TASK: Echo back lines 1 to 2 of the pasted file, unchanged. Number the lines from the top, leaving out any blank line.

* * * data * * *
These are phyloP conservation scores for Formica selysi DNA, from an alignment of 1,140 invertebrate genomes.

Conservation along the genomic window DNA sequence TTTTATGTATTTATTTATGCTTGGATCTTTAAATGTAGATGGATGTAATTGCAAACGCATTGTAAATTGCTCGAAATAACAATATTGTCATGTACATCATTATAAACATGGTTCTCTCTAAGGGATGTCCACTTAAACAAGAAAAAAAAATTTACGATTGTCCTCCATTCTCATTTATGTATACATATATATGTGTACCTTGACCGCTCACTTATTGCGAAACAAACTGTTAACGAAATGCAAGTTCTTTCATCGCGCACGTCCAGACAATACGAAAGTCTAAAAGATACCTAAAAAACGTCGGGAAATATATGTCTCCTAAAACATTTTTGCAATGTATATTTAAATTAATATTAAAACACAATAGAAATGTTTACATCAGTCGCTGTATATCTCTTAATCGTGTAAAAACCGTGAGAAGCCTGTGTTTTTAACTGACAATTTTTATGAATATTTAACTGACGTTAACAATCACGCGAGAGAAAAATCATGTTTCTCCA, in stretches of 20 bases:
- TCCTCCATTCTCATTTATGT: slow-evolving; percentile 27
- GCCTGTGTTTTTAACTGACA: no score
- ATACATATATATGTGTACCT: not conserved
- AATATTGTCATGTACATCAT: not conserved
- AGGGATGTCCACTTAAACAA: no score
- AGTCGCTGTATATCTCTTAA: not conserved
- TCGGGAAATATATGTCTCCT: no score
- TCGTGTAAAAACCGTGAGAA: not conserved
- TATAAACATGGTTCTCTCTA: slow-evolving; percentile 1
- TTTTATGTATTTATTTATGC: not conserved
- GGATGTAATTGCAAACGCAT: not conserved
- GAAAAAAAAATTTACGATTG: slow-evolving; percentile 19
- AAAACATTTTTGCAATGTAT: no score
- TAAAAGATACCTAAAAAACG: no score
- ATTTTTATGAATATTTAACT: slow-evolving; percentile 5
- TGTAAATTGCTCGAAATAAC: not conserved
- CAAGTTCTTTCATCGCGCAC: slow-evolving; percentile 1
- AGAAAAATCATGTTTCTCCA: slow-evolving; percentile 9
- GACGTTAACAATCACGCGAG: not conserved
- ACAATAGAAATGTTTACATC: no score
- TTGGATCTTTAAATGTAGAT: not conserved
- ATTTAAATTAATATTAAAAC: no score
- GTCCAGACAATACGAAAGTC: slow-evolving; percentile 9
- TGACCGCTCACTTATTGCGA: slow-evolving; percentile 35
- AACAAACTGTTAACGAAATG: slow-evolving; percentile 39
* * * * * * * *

These are phyloP conservation scores for Formica selysi DNA, from an alignment of 1,140 invertebrate genomes.

Conservation along the genomic window DNA sequence TTTTATGTATTTATTTATGCTTGGATCTTTAAATGTAGATGGATGTAATTGCAAACGCATTGTAAATTGCTCGAAATAACAATATTGTCATGTACATCATTATAAACATGGTTCTCTCTAAGGGATGTCCACTTAAACAAGAAAAAAAAATTTACGATTGTCCTCCATTCTCATTTATGTATACATATATATGTGTACCTTGACCGCTCACTTATTGCGAAACAAACTGTTAACGAAATGCAAGTTCTTTCATCGCGCACGTCCAGACAATACGAAAGTCTAAAAGATACCTAAAAAACGTCGGGAAATATATGTCTCCTAAAACATTTTTGCAATGTATATTTAAATTAATATTAAAACACAATAGAAATGTTTACATCAGTCGCTGTATATCTCTTAATCGTGTAAAAACCGTGAGAAGCCTGTGTTTTTAACTGACAATTTTTATGAATATTTAACTGACGTTAACAATCACGCGAGAGAAAAATCATGTTTCTCCA, in stretches of 20 bases: